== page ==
View Full Version : Beyond The Troubles: Murals of Belfast, Northern Ireland

Sunday, August 5th, 2007, 03:06 PM
Belfast, the capital city of Northern Ireland, has been home to some of the worst violence Ireland has endured. The Troubles, between the late 1960’s and 1998, divided the nation, mainly between Nationalist Catholics and Unionist Protestants. The Agreement on Good Friday (April 10th, 1998) brought an end to 30 years of suffering and bitter feuding between these communities. Throughout The Troubles both sides painted large murals on buildings, particularly in residential areas on houses at the end of terraced rows:


Many of these murals glorify paramilitary groups such as the Irish Republican Army (IRA) or the Ulster Volunteer Force (UVF). The murals of Belfast have acted as beacons to people, declaring allegiances from one area to the next:


Murals of Belfast have in the past and still do create a sense belonging and identity for residents. However, not all such murals were designed to incite hatred or divide communities. Some show a more Celtic flair and inject colour into less established areas:


Murals concerning the political polices of the USA and the war in Israel have been popular as well, because many Belfast residents feel they can relate to the violence in other countries:


As Belfast emerges from a decade of peace brought on by the Good Friday Agreement, things have begun to change. Murals promoting a political or religious belief within Northern Ireland are being painted over and replaced by neutral colors or advertising for local businesses:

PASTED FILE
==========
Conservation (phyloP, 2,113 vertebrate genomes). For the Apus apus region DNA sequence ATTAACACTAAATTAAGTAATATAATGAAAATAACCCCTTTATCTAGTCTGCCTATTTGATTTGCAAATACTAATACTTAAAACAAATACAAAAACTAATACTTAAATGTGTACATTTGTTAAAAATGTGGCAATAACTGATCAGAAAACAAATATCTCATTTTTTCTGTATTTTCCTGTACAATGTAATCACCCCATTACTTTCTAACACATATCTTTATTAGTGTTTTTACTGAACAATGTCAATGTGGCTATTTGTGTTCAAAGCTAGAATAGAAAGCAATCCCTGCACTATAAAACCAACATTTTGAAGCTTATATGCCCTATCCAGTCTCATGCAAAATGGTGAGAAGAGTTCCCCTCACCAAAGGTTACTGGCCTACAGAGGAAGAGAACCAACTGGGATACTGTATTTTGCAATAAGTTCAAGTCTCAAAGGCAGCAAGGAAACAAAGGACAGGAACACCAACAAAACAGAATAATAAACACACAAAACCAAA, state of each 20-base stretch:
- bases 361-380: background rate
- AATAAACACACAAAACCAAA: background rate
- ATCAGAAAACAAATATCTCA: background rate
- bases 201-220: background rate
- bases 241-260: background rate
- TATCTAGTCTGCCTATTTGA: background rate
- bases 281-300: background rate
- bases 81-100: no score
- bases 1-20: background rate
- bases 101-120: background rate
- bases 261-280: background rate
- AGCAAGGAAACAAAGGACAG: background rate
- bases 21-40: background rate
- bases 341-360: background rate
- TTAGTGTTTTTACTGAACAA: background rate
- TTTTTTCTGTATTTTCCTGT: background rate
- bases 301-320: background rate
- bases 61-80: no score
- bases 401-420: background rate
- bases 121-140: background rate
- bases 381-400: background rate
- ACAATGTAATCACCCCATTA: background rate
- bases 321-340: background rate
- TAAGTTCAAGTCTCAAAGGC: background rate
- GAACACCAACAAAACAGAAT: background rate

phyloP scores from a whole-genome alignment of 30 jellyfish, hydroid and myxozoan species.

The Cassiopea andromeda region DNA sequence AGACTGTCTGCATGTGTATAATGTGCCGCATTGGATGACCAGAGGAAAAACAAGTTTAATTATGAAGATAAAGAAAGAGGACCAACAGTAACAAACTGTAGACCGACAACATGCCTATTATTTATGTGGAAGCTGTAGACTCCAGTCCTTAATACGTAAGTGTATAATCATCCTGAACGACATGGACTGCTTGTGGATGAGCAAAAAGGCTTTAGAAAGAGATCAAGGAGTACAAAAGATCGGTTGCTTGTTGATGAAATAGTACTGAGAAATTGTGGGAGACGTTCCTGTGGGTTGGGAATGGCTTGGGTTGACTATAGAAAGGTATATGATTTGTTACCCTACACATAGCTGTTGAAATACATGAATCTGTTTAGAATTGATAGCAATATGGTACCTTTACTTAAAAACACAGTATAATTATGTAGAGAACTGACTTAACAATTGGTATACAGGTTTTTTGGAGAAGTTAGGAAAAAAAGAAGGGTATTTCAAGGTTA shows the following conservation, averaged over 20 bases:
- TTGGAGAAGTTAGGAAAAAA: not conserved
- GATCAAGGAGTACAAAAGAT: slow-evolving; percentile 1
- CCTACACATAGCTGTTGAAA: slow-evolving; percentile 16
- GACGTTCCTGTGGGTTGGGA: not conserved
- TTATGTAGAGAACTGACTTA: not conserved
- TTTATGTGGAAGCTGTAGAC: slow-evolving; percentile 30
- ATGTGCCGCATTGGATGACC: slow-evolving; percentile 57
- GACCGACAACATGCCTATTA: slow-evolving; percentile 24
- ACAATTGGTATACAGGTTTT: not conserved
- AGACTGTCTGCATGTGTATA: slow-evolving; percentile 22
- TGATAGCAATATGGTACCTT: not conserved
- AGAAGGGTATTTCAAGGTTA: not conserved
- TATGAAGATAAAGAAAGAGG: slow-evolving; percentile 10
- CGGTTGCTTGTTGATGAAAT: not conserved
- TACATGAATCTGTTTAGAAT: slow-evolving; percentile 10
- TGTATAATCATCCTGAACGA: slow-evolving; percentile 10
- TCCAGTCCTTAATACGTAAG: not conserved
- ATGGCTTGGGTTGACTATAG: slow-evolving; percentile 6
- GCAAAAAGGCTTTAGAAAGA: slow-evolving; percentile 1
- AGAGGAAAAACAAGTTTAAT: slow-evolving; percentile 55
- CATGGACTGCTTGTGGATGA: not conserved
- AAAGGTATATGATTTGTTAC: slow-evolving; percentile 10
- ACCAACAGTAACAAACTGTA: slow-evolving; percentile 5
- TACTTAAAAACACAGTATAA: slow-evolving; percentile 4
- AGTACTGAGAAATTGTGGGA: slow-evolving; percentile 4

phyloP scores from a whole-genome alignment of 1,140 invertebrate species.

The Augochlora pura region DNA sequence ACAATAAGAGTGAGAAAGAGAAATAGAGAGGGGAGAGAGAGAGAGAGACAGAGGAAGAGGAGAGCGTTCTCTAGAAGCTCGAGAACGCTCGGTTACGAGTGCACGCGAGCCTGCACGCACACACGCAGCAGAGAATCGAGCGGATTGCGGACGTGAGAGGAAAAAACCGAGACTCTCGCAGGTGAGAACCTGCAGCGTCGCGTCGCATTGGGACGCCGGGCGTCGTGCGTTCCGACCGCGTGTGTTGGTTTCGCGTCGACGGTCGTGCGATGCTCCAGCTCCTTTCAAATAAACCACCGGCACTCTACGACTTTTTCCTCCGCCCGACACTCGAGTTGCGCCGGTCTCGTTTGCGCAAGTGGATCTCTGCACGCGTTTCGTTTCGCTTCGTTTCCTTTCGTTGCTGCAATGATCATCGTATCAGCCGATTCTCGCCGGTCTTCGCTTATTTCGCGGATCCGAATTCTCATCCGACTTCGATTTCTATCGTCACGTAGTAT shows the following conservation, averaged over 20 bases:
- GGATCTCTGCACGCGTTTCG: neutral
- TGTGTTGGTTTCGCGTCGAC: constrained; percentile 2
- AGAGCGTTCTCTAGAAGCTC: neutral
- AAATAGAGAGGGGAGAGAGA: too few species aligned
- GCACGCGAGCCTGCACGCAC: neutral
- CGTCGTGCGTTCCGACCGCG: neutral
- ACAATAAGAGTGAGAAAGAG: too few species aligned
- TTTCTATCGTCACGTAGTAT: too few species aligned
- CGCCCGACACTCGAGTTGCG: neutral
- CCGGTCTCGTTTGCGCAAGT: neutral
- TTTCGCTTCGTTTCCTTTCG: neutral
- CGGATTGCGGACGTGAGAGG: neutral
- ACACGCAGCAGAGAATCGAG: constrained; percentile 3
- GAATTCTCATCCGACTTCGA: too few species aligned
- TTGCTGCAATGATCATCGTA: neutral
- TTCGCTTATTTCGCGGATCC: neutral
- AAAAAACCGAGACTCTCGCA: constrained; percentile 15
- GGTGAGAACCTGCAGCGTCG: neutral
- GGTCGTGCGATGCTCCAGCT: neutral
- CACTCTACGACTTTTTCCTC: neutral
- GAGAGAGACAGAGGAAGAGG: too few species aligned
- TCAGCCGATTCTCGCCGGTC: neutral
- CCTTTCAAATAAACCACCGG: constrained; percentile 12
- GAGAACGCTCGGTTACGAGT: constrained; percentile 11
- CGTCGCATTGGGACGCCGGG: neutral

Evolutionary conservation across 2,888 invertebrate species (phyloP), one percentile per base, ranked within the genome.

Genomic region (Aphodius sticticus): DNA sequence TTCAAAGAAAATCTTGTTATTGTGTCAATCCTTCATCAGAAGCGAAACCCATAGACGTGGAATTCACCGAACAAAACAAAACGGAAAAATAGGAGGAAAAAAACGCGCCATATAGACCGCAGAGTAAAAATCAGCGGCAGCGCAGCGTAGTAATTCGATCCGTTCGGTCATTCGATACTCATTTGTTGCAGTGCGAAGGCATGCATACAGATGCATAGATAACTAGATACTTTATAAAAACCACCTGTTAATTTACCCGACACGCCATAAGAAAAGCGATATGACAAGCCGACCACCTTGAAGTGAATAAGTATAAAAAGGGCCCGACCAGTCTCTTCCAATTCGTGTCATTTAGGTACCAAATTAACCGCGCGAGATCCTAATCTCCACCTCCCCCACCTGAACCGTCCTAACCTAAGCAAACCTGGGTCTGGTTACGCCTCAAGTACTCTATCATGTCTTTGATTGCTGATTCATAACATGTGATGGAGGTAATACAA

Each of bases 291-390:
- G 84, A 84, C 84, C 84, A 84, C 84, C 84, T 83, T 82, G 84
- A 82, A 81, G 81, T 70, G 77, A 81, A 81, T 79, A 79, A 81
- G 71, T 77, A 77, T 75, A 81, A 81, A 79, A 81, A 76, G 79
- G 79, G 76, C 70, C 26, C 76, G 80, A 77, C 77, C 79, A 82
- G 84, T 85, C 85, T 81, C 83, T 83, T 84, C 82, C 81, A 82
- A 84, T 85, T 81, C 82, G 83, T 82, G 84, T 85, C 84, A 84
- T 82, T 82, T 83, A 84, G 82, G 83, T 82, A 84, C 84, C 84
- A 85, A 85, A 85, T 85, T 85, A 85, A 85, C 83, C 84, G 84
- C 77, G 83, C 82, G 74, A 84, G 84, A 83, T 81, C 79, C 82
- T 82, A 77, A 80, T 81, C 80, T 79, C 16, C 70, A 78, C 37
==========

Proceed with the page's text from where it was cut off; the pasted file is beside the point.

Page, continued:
Iconic soccer figures such as George Best and Samuel English now grace some of the walls too. Belfast residents now prefer looking up to a different kind of hero than the paramilitary fighters of the past. A new generation is emerging, growing up in less dangerous times:


It is fair to say the murals of Belfast are as diverse as they are artistic, made with dedication and skill by people of different communities and differing opinions, each wanting to make their voice heard.

They are a way for people to make known who they are.

A way of belonging.

Source (http://www.weburbanist.com/2007/08/03/beyond-the-troubles-murals-of-belfast-northern-ireland/)

Sunday, August 5th, 2007, 06:59 PM
Interesting article Einzelgänger. What's the opinion of Irish people? Are they mostly happy or unhappy about these murals?

Tuesday, January 1st, 2008, 11:27 PM
I always find it hard to comment on N Ireland and the troubles because i live as far away from it as you can get. Im sure if it was on my door step i would have a different view.

Its always strange to me that people that live in the south of the country can say that the IRA are heros and such stupid comments when they are at a safe distance and do not have direct contact with the day to day fear of being blown up.

When the IRA was started its function was to stop what was happening in the country with the British taking our land. It was made up of local everyday Irish men that loved their country and freedom. When they shot or killed anyone it was army related men against men. They fought with guns and tactics but with pride in themselves and what they were doing was right.

I see the IRA of then and the volunteers of the 1916 rising as heros not the men of the 70,s 80,s and 90,s that blew up public places and killed children and women going about there daily lives. Where is the hero element in that.

How can murals of masked men that killed women and children on both sides IRA and UVF be kept in a society thats trying to move forward and grow.I have spoken to friends of my grandfather years ago about this and they were involved in early IRA activity and they were so angry with how the original ideas of the men that started it were perverted by crazed lunatics with no value on human life.

Murals to people like George Best is something people of all religions can be proud of. He is a true Irish hero that both north and south can be proud of.